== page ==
Veronica hasn’t lost any baby teeth yet (she’s only four and a half) but she grows more fascinated with the concept every day. I remember when I first told her that her baby teeth would fall out some day and grown-up teeth would come in. She was kind of upset! She was scared about her teeth falling out, but felt better after I explained that it doesn’t hurt and they don’t all fall out at the same time. Plus, there’s the Tooth Fairy situation, which certainly helps.

Anyway, here’s some completely unrelated entertainment for you. Eat your hossenfeffer!

Namaste

So here’s an interesting twist: my four-year-old daughter has become obsessed with Buddha. Why? How? I don’t know, but it’s pretty cute and adorable. There is a documentary about Buddha, narrated by Richard Gere, available on Netflix streaming and she has watched it at least three times now. Last night we were watching it yet again, and when the His Holiness Dalai Lama appeared on screen, she turned to me and said, “Mommy, that’s the Dalai Lama.”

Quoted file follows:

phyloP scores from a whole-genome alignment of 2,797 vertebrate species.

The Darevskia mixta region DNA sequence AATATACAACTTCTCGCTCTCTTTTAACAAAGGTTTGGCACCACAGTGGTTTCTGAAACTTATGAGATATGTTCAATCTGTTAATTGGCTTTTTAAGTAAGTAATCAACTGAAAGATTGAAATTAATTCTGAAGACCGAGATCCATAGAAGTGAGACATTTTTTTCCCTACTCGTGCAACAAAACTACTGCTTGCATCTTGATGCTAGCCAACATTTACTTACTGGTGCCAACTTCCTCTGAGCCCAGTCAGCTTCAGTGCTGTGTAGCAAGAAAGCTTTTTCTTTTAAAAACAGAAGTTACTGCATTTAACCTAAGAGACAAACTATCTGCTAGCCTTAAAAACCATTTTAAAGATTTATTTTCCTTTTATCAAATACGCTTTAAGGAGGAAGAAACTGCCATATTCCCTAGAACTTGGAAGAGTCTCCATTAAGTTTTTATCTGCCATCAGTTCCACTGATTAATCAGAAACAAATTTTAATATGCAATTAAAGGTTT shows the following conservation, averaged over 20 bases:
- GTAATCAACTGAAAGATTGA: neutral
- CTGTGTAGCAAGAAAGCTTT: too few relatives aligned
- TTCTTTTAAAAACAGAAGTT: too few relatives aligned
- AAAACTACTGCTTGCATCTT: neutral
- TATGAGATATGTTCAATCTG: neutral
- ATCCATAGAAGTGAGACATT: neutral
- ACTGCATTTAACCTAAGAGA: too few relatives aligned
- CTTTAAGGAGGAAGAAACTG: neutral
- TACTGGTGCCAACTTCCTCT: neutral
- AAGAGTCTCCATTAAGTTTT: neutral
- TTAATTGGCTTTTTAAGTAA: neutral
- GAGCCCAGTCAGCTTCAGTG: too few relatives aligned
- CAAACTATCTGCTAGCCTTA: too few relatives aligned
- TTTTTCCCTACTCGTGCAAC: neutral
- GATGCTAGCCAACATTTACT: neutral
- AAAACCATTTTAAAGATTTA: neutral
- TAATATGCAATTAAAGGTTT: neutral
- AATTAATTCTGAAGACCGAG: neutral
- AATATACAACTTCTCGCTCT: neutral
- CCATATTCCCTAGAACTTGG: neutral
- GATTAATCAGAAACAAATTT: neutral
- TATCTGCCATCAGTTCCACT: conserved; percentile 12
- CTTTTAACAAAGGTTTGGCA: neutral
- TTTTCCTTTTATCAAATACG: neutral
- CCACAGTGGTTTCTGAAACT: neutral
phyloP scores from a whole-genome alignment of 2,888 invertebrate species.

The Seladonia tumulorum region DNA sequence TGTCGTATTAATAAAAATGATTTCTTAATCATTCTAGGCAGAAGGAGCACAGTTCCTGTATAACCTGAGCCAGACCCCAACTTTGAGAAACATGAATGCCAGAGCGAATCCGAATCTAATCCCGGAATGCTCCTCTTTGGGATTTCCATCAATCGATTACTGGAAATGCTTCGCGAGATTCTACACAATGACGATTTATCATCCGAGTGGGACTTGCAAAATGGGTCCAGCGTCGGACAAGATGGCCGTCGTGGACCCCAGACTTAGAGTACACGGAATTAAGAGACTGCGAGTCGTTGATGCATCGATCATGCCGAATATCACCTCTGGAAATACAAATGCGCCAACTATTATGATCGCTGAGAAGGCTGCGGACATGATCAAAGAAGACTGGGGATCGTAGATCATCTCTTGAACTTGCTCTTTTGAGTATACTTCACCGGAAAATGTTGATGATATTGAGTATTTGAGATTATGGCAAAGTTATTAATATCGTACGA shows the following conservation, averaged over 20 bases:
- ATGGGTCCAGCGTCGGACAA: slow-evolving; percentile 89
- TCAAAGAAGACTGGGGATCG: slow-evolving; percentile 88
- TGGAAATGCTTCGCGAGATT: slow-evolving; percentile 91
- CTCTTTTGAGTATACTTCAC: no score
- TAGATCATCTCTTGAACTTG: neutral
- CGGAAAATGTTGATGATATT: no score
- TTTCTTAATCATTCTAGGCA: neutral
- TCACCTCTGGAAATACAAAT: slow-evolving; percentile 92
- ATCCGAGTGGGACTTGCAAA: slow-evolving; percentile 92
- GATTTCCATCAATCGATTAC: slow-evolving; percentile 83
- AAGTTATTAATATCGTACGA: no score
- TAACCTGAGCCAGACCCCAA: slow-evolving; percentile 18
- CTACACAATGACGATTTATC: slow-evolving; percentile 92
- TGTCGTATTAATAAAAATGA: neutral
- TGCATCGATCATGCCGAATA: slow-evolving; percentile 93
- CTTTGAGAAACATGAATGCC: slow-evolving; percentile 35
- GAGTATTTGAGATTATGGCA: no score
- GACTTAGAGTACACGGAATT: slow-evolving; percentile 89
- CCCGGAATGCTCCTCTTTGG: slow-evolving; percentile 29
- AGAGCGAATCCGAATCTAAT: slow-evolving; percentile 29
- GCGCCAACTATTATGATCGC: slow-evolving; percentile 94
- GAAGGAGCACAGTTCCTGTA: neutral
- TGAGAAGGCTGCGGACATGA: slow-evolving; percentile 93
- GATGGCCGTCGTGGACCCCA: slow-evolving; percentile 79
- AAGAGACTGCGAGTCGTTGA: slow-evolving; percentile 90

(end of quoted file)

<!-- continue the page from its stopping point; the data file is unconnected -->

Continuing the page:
Yeah. My pre-schooler knows who the Dalai Lama is! ADMIT IT, I WIN.

We also watched another documentary called The Giant Buddhas, which was a depressing look at the destruction of the Bamyan Buddhas in Afghanistan in 2001. Wow, what a downer. The Bean fell asleep during that one, and I was glad. It was just too sad.

Anyway, I have taught her how to say “om” and she loves for me to tell her stories about how Siddhartha became the Buddha and taught about the Noble Truths and so forth. I guess we’ll have to rent Little Buddha from Netflix (it’s not available on streaming) next. She’ll love it. She wants me to put the large golden Buddha that resides in my office in her room, but I have hesitated, mostly because he’s made out of plaster and sort of delicate. I guess I’ll try to find her something sturdier, but in the mean time I gave her my Squeezing Soft Buddha from J-List.

I’m sure this is a temporary obsession, but I can’t help but be tickled by it. I’ve been really into Buddhism for over 20 years now but never said anything to Veronica about it. I know she’s really too young to understand the spiritual aspect of it, for her it’s more about the imagery and the fun stories. Still, it’s kind of cool — and definitely preferable to her brief obsession with documentaries about the Dark Ages. I’ll take explaining meditation over describing the Plague any day.